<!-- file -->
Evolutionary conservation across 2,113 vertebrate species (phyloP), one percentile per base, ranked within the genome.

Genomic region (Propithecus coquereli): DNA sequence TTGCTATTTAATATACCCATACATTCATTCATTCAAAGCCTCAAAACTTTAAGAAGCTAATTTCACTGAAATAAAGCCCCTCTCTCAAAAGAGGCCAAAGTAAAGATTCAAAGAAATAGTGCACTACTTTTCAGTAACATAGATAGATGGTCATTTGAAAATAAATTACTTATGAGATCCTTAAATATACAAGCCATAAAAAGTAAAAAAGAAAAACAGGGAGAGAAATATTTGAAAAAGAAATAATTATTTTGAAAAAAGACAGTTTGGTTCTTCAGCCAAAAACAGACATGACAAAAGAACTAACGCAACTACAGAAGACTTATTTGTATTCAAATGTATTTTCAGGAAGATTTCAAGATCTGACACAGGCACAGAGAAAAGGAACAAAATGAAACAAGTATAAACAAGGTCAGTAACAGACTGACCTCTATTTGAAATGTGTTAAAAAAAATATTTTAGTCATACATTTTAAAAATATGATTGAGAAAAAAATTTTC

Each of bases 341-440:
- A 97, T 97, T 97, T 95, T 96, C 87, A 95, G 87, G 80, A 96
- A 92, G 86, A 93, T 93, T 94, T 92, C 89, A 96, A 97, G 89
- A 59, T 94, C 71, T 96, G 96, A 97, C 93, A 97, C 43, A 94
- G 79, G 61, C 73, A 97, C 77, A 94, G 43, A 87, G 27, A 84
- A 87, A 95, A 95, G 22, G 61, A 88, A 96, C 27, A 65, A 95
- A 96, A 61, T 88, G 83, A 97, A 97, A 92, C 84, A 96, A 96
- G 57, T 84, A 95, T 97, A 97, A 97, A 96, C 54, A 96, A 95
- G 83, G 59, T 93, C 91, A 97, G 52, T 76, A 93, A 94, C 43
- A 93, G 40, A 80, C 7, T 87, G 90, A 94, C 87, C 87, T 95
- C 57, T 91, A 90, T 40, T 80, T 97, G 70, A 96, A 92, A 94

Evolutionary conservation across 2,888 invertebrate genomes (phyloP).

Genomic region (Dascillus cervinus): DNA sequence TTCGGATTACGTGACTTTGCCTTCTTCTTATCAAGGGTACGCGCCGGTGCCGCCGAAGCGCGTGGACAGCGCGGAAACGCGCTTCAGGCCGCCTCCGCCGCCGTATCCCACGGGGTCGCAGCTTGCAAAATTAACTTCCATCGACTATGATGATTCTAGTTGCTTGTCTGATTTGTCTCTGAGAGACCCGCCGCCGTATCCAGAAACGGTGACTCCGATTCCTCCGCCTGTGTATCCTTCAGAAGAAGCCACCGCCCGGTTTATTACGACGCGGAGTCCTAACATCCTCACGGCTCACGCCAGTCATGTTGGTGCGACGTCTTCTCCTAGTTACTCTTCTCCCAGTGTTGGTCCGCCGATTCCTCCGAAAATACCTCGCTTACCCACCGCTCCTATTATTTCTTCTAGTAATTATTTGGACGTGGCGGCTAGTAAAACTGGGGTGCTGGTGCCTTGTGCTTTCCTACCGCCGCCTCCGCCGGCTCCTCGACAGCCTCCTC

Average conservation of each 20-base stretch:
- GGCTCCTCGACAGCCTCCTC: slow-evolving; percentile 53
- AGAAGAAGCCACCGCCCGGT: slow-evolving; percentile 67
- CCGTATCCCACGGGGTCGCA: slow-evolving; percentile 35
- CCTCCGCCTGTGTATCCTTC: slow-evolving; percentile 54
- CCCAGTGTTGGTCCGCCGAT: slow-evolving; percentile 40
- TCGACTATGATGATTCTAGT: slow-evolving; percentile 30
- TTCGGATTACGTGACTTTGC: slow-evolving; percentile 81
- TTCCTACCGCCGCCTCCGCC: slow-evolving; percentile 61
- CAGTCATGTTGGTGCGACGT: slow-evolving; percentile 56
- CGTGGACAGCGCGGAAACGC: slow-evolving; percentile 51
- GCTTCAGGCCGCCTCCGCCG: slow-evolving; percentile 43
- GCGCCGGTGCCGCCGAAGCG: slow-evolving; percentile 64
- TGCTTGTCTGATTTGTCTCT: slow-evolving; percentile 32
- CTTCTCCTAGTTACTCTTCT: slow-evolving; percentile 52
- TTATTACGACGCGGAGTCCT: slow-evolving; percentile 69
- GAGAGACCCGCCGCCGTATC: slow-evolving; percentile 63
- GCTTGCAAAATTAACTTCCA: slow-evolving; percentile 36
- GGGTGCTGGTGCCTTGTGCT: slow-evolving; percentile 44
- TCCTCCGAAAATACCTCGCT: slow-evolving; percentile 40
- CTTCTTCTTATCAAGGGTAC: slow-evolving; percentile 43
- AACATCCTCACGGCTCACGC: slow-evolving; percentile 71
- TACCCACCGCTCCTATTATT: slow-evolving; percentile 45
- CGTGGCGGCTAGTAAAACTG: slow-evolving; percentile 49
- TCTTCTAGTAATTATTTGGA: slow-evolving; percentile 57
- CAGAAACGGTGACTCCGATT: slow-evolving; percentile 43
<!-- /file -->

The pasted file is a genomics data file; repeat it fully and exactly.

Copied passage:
Evolutionary conservation across 2,113 vertebrate species (phyloP), one percentile per base, ranked within the genome.

Genomic region (Propithecus coquereli): DNA sequence TTGCTATTTAATATACCCATACATTCATTCATTCAAAGCCTCAAAACTTTAAGAAGCTAATTTCACTGAAATAAAGCCCCTCTCTCAAAAGAGGCCAAAGTAAAGATTCAAAGAAATAGTGCACTACTTTTCAGTAACATAGATAGATGGTCATTTGAAAATAAATTACTTATGAGATCCTTAAATATACAAGCCATAAAAAGTAAAAAAGAAAAACAGGGAGAGAAATATTTGAAAAAGAAATAATTATTTTGAAAAAAGACAGTTTGGTTCTTCAGCCAAAAACAGACATGACAAAAGAACTAACGCAACTACAGAAGACTTATTTGTATTCAAATGTATTTTCAGGAAGATTTCAAGATCTGACACAGGCACAGAGAAAAGGAACAAAATGAAACAAGTATAAACAAGGTCAGTAACAGACTGACCTCTATTTGAAATGTGTTAAAAAAAATATTTTAGTCATACATTTTAAAAATATGATTGAGAAAAAAATTTTC

Each of bases 341-440:
- A 97, T 97, T 97, T 95, T 96, C 87, A 95, G 87, G 80, A 96
- A 92, G 86, A 93, T 93, T 94, T 92, C 89, A 96, A 97, G 89
- A 59, T 94, C 71, T 96, G 96, A 97, C 93, A 97, C 43, A 94
- G 79, G 61, C 73, A 97, C 77, A 94, G 43, A 87, G 27, A 84
- A 87, A 95, A 95, G 22, G 61, A 88, A 96, C 27, A 65, A 95
- A 96, A 61, T 88, G 83, A 97, A 97, A 92, C 84, A 96, A 96
- G 57, T 84, A 95, T 97, A 97, A 97, A 96, C 54, A 96, A 95
- G 83, G 59, T 93, C 91, A 97, G 52, T 76, A 93, A 94, C 43
- A 93, G 40, A 80, C 7, T 87, G 90, A 94, C 87, C 87, T 95
- C 57, T 91, A 90, T 40, T 80, T 97, G 70, A 96, A 92, A 94

Evolutionary conservation across 2,888 invertebrate genomes (phyloP).

Genomic region (Dascillus cervinus): DNA sequence TTCGGATTACGTGACTTTGCCTTCTTCTTATCAAGGGTACGCGCCGGTGCCGCCGAAGCGCGTGGACAGCGCGGAAACGCGCTTCAGGCCGCCTCCGCCGCCGTATCCCACGGGGTCGCAGCTTGCAAAATTAACTTCCATCGACTATGATGATTCTAGTTGCTTGTCTGATTTGTCTCTGAGAGACCCGCCGCCGTATCCAGAAACGGTGACTCCGATTCCTCCGCCTGTGTATCCTTCAGAAGAAGCCACCGCCCGGTTTATTACGACGCGGAGTCCTAACATCCTCACGGCTCACGCCAGTCATGTTGGTGCGACGTCTTCTCCTAGTTACTCTTCTCCCAGTGTTGGTCCGCCGATTCCTCCGAAAATACCTCGCTTACCCACCGCTCCTATTATTTCTTCTAGTAATTATTTGGACGTGGCGGCTAGTAAAACTGGGGTGCTGGTGCCTTGTGCTTTCCTACCGCCGCCTCCGCCGGCTCCTCGACAGCCTCCTC

Average conservation of each 20-base stretch:
- GGCTCCTCGACAGCCTCCTC: slow-evolving; percentile 53
- AGAAGAAGCCACCGCCCGGT: slow-evolving; percentile 67
- CCGTATCCCACGGGGTCGCA: slow-evolving; percentile 35
- CCTCCGCCTGTGTATCCTTC: slow-evolving; percentile 54
- CCCAGTGTTGGTCCGCCGAT: slow-evolving; percentile 40
- TCGACTATGATGATTCTAGT: slow-evolving; percentile 30
- TTCGGATTACGTGACTTTGC: slow-evolving; percentile 81
- TTCCTACCGCCGCCTCCGCC: slow-evolving; percentile 61
- CAGTCATGTTGGTGCGACGT: slow-evolving; percentile 56
- CGTGGACAGCGCGGAAACGC: slow-evolving; percentile 51
- GCTTCAGGCCGCCTCCGCCG: slow-evolving; percentile 43
- GCGCCGGTGCCGCCGAAGCG: slow-evolving; percentile 64
- TGCTTGTCTGATTTGTCTCT: slow-evolving; percentile 32
- CTTCTCCTAGTTACTCTTCT: slow-evolving; percentile 52
- TTATTACGACGCGGAGTCCT: slow-evolving; percentile 69
- GAGAGACCCGCCGCCGTATC: slow-evolving; percentile 63
- GCTTGCAAAATTAACTTCCA: slow-evolving; percentile 36
- GGGTGCTGGTGCCTTGTGCT: slow-evolving; percentile 44
- TCCTCCGAAAATACCTCGCT: slow-evolving; percentile 40
- CTTCTTCTTATCAAGGGTAC: slow-evolving; percentile 43
- AACATCCTCACGGCTCACGC: slow-evolving; percentile 71
- TACCCACCGCTCCTATTATT: slow-evolving; percentile 45
- CGTGGCGGCTAGTAAAACTG: slow-evolving; percentile 49
- TCTTCTAGTAATTATTTGGA: slow-evolving; percentile 57
- CAGAAACGGTGACTCCGATT: slow-evolving; percentile 43